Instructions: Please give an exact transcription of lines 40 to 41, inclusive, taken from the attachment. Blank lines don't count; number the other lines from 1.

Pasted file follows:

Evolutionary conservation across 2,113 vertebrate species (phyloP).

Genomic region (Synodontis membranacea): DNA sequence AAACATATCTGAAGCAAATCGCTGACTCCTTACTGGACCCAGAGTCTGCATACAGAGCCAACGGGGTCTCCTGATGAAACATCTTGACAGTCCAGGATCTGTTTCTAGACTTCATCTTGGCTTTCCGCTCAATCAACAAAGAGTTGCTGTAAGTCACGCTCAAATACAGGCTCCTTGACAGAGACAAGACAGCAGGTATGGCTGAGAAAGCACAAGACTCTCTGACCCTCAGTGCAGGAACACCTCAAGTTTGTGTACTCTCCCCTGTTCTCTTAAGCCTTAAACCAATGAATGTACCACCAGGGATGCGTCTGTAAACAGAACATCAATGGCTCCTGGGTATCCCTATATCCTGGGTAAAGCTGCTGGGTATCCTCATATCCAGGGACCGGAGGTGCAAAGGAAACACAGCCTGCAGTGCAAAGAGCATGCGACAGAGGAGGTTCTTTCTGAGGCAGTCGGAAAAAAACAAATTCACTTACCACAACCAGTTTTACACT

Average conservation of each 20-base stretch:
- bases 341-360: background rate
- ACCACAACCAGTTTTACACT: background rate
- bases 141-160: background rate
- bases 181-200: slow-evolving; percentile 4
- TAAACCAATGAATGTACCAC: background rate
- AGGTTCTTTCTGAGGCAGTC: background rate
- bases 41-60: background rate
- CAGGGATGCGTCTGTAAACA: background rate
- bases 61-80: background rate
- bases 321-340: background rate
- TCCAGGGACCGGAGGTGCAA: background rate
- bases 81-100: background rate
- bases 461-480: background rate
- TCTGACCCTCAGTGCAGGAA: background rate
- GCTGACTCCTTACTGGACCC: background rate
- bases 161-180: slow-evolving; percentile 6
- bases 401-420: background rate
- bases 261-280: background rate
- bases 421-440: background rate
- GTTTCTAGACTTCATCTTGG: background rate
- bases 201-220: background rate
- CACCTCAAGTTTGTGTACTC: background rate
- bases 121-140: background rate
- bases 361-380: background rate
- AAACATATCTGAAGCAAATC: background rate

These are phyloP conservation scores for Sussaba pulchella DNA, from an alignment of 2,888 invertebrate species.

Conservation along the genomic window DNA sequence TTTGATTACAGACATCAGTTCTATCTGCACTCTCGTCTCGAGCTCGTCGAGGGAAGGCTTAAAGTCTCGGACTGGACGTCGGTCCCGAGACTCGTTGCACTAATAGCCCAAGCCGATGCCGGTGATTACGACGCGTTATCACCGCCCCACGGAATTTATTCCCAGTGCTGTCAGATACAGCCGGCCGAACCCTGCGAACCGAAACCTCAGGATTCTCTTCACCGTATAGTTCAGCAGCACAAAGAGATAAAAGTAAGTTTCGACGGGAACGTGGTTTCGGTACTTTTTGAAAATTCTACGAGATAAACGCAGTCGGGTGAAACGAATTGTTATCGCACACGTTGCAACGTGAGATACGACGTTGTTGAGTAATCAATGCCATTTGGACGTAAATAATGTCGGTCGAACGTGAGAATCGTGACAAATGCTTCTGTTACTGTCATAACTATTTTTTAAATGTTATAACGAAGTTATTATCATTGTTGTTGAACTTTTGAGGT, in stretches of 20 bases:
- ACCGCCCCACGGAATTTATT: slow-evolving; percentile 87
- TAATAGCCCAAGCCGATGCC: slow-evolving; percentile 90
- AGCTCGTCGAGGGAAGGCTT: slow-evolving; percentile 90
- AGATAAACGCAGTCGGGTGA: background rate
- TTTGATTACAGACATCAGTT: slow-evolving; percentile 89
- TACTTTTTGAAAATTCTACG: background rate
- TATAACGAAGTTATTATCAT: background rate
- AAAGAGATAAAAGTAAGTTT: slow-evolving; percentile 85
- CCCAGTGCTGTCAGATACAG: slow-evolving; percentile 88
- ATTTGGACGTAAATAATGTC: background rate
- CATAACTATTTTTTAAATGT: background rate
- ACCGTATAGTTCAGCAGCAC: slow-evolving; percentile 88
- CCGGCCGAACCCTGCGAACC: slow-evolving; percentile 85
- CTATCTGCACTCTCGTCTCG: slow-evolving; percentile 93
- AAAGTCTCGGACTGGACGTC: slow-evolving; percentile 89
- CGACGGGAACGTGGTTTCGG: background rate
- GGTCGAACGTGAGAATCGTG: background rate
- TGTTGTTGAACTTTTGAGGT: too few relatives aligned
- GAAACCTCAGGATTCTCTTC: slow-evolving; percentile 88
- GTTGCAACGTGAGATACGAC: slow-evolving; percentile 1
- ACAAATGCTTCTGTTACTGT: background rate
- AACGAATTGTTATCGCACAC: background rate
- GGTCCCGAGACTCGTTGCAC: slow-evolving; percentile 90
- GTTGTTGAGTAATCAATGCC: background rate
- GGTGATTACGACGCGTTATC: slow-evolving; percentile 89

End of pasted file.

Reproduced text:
- ATTTGGACGTAAATAATGTC: background rate
- CATAACTATTTTTTAAATGT: background rate